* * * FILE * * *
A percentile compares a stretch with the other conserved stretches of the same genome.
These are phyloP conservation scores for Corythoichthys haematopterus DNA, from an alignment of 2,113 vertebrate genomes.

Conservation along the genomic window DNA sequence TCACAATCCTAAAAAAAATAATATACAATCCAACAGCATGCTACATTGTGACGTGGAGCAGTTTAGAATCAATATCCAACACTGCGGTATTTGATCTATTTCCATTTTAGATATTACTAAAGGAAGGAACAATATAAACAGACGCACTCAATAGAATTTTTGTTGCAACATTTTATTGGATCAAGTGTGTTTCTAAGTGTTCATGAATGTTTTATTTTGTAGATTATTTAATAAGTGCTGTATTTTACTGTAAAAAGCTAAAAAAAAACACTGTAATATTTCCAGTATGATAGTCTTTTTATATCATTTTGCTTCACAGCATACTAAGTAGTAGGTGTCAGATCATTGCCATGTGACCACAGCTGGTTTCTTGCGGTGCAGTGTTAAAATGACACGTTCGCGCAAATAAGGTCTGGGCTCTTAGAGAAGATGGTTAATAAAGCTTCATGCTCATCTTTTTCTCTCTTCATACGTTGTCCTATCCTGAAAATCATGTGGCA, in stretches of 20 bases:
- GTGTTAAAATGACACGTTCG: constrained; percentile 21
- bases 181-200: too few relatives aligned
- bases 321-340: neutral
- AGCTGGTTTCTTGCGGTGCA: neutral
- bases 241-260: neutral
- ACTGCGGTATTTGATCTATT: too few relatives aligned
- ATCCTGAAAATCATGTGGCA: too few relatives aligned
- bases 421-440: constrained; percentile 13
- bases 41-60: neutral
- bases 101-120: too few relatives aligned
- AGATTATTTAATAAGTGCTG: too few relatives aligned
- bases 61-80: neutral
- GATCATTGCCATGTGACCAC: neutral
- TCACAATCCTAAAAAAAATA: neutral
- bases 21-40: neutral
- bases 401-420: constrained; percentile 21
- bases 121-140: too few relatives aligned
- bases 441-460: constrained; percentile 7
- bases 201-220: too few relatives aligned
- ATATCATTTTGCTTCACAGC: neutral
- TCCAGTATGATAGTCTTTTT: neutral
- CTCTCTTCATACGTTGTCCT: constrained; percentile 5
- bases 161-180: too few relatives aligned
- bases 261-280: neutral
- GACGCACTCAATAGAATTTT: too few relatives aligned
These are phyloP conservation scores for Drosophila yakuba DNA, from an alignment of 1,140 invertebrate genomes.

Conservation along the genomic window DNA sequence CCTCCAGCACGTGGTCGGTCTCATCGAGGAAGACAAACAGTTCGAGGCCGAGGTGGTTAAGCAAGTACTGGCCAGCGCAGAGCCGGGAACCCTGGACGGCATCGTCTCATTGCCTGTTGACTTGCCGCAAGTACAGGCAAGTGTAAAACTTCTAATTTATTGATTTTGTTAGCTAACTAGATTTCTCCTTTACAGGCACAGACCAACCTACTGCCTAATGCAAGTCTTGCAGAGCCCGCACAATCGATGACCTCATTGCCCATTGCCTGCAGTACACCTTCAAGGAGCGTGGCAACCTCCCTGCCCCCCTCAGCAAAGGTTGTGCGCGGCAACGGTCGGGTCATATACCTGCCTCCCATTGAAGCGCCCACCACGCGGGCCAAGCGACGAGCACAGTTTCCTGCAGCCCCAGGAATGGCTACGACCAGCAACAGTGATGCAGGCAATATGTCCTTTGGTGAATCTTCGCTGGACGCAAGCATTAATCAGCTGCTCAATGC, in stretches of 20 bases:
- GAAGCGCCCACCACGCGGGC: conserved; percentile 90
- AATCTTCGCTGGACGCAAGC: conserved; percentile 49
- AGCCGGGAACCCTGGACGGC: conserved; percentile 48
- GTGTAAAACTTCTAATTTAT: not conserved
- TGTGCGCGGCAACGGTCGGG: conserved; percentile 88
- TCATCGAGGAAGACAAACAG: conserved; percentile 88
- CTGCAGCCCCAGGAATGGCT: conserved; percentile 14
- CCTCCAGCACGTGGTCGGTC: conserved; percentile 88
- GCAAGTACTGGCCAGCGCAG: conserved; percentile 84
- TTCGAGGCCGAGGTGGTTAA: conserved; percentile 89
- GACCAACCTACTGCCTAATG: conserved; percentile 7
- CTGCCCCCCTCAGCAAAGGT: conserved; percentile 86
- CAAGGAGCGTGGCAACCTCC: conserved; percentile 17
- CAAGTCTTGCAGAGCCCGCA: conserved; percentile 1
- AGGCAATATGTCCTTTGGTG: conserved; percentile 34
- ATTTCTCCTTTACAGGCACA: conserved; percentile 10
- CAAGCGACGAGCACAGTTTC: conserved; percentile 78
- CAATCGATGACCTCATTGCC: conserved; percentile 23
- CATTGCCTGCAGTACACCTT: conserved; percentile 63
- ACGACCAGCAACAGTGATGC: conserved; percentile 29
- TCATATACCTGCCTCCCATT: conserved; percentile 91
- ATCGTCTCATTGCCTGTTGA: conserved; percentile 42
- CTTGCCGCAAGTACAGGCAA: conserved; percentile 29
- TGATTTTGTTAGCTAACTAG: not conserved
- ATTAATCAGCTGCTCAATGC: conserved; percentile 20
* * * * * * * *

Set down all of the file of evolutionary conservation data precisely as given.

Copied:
A percentile compares a stretch with the other conserved stretches of the same genome.
These are phyloP conservation scores for Corythoichthys haematopterus DNA, from an alignment of 2,113 vertebrate genomes.

Conservation along the genomic window DNA sequence TCACAATCCTAAAAAAAATAATATACAATCCAACAGCATGCTACATTGTGACGTGGAGCAGTTTAGAATCAATATCCAACACTGCGGTATTTGATCTATTTCCATTTTAGATATTACTAAAGGAAGGAACAATATAAACAGACGCACTCAATAGAATTTTTGTTGCAACATTTTATTGGATCAAGTGTGTTTCTAAGTGTTCATGAATGTTTTATTTTGTAGATTATTTAATAAGTGCTGTATTTTACTGTAAAAAGCTAAAAAAAAACACTGTAATATTTCCAGTATGATAGTCTTTTTATATCATTTTGCTTCACAGCATACTAAGTAGTAGGTGTCAGATCATTGCCATGTGACCACAGCTGGTTTCTTGCGGTGCAGTGTTAAAATGACACGTTCGCGCAAATAAGGTCTGGGCTCTTAGAGAAGATGGTTAATAAAGCTTCATGCTCATCTTTTTCTCTCTTCATACGTTGTCCTATCCTGAAAATCATGTGGCA, in stretches of 20 bases:
- GTGTTAAAATGACACGTTCG: constrained; percentile 21
- bases 181-200: too few relatives aligned
- bases 321-340: neutral
- AGCTGGTTTCTTGCGGTGCA: neutral
- bases 241-260: neutral
- ACTGCGGTATTTGATCTATT: too few relatives aligned
- ATCCTGAAAATCATGTGGCA: too few relatives aligned
- bases 421-440: constrained; percentile 13
- bases 41-60: neutral
- bases 101-120: too few relatives aligned
- AGATTATTTAATAAGTGCTG: too few relatives aligned
- bases 61-80: neutral
- GATCATTGCCATGTGACCAC: neutral
- TCACAATCCTAAAAAAAATA: neutral
- bases 21-40: neutral
- bases 401-420: constrained; percentile 21
- bases 121-140: too few relatives aligned
- bases 441-460: constrained; percentile 7
- bases 201-220: too few relatives aligned
- ATATCATTTTGCTTCACAGC: neutral
- TCCAGTATGATAGTCTTTTT: neutral
- CTCTCTTCATACGTTGTCCT: constrained; percentile 5
- bases 161-180: too few relatives aligned
- bases 261-280: neutral
- GACGCACTCAATAGAATTTT: too few relatives aligned
These are phyloP conservation scores for Drosophila yakuba DNA, from an alignment of 1,140 invertebrate genomes.

Conservation along the genomic window DNA sequence CCTCCAGCACGTGGTCGGTCTCATCGAGGAAGACAAACAGTTCGAGGCCGAGGTGGTTAAGCAAGTACTGGCCAGCGCAGAGCCGGGAACCCTGGACGGCATCGTCTCATTGCCTGTTGACTTGCCGCAAGTACAGGCAAGTGTAAAACTTCTAATTTATTGATTTTGTTAGCTAACTAGATTTCTCCTTTACAGGCACAGACCAACCTACTGCCTAATGCAAGTCTTGCAGAGCCCGCACAATCGATGACCTCATTGCCCATTGCCTGCAGTACACCTTCAAGGAGCGTGGCAACCTCCCTGCCCCCCTCAGCAAAGGTTGTGCGCGGCAACGGTCGGGTCATATACCTGCCTCCCATTGAAGCGCCCACCACGCGGGCCAAGCGACGAGCACAGTTTCCTGCAGCCCCAGGAATGGCTACGACCAGCAACAGTGATGCAGGCAATATGTCCTTTGGTGAATCTTCGCTGGACGCAAGCATTAATCAGCTGCTCAATGC, in stretches of 20 bases:
- GAAGCGCCCACCACGCGGGC: conserved; percentile 90
- AATCTTCGCTGGACGCAAGC: conserved; percentile 49
- AGCCGGGAACCCTGGACGGC: conserved; percentile 48
- GTGTAAAACTTCTAATTTAT: not conserved
- TGTGCGCGGCAACGGTCGGG: conserved; percentile 88
- TCATCGAGGAAGACAAACAG: conserved; percentile 88
- CTGCAGCCCCAGGAATGGCT: conserved; percentile 14
- CCTCCAGCACGTGGTCGGTC: conserved; percentile 88
- GCAAGTACTGGCCAGCGCAG: conserved; percentile 84
- TTCGAGGCCGAGGTGGTTAA: conserved; percentile 89
- GACCAACCTACTGCCTAATG: conserved; percentile 7
- CTGCCCCCCTCAGCAAAGGT: conserved; percentile 86
- CAAGGAGCGTGGCAACCTCC: conserved; percentile 17
- CAAGTCTTGCAGAGCCCGCA: conserved; percentile 1
- AGGCAATATGTCCTTTGGTG: conserved; percentile 34
- ATTTCTCCTTTACAGGCACA: conserved; percentile 10
- CAAGCGACGAGCACAGTTTC: conserved; percentile 78
- CAATCGATGACCTCATTGCC: conserved; percentile 23
- CATTGCCTGCAGTACACCTT: conserved; percentile 63
- ACGACCAGCAACAGTGATGC: conserved; percentile 29
- TCATATACCTGCCTCCCATT: conserved; percentile 91
- ATCGTCTCATTGCCTGTTGA: conserved; percentile 42
- CTTGCCGCAAGTACAGGCAA: conserved; percentile 29
- TGATTTTGTTAGCTAACTAG: not conserved
- ATTAATCAGCTGCTCAATGC: conserved; percentile 20